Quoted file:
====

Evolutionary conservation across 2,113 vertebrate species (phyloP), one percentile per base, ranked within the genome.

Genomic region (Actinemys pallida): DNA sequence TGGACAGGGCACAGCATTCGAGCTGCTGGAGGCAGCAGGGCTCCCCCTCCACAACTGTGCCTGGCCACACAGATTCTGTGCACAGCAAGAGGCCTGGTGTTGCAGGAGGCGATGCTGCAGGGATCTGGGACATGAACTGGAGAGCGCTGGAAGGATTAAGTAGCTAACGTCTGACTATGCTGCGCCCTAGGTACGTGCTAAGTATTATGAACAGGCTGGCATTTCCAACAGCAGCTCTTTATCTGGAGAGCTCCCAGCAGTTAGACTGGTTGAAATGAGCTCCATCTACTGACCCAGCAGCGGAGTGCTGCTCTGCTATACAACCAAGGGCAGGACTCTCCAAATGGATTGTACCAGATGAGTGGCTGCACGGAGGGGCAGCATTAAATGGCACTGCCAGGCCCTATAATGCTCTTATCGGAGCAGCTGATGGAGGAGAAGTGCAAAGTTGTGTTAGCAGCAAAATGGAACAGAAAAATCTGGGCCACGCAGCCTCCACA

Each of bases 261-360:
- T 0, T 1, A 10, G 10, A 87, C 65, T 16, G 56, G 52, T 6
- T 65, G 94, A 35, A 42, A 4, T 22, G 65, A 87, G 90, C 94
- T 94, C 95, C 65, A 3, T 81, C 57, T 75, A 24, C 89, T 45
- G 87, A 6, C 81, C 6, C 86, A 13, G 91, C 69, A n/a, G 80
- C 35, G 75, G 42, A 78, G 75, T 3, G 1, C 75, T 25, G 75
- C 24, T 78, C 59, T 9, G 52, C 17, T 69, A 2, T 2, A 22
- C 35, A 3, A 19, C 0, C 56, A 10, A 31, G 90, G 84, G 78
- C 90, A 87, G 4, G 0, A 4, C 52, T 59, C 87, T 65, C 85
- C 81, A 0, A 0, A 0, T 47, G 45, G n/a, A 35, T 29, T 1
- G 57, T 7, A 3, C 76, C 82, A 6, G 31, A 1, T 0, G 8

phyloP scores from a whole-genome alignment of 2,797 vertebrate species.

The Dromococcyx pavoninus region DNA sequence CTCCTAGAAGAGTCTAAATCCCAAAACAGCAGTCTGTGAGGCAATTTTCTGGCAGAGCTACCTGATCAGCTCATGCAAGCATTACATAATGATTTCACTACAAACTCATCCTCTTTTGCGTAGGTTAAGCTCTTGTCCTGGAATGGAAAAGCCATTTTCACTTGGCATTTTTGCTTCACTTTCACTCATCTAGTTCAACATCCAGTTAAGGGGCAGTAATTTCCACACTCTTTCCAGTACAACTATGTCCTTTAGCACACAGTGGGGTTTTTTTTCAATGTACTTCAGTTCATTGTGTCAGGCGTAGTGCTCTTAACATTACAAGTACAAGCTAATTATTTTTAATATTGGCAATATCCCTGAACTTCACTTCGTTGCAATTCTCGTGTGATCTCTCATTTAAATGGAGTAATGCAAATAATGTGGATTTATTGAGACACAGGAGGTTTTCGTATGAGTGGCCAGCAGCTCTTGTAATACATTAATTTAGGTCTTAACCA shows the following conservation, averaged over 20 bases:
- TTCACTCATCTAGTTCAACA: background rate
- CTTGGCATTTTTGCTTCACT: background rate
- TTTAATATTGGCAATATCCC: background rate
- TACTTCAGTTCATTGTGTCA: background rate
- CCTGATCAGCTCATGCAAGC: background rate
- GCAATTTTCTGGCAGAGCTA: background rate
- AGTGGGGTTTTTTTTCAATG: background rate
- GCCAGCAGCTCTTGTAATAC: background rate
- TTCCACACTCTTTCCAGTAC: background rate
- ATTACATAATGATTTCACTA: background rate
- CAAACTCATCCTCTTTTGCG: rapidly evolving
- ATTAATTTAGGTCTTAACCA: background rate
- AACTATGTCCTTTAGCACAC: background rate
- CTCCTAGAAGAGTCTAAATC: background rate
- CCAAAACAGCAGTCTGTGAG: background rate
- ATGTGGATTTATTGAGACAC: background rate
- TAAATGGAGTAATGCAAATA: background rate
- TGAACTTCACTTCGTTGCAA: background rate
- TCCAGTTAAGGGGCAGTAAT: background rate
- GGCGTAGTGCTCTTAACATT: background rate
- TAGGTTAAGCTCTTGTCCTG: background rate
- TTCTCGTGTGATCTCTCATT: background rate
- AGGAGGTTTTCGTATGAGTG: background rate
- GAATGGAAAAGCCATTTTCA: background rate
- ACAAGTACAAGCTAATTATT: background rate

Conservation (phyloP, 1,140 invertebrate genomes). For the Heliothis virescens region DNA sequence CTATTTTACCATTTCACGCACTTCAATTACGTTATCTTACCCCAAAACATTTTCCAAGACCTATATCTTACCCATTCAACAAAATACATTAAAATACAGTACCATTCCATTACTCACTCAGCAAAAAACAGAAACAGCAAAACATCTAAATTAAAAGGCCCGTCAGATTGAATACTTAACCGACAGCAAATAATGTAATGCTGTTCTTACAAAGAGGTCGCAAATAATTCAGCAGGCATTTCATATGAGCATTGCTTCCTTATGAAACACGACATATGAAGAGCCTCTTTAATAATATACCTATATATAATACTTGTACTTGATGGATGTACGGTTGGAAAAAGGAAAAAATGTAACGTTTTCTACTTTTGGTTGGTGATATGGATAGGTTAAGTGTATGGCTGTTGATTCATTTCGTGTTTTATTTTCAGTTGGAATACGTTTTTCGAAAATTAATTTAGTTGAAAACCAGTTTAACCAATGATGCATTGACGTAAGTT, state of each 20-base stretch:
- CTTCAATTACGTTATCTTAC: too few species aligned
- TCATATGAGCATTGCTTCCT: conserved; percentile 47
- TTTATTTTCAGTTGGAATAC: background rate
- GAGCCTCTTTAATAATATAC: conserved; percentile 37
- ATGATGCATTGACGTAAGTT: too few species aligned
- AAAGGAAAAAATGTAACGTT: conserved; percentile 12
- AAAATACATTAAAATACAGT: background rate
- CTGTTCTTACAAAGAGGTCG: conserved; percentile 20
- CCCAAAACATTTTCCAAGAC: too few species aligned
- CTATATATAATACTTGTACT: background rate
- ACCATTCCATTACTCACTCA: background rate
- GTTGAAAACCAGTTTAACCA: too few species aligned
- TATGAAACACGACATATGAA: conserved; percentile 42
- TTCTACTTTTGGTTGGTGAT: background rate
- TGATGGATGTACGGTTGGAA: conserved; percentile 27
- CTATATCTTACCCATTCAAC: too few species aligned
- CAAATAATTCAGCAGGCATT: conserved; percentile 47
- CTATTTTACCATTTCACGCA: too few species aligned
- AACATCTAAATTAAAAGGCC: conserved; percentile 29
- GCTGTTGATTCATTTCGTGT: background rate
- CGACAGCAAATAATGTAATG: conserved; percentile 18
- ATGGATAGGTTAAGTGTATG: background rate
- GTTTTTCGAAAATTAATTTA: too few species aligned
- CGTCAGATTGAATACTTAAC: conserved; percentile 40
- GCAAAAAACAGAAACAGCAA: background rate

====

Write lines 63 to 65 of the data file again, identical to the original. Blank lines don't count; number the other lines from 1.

- ATGGATAGGTTAAGTGTATG: background rate
- GTTTTTCGAAAATTAATTTA: too few species aligned
- CGTCAGATTGAATACTTAAC: conserved; percentile 40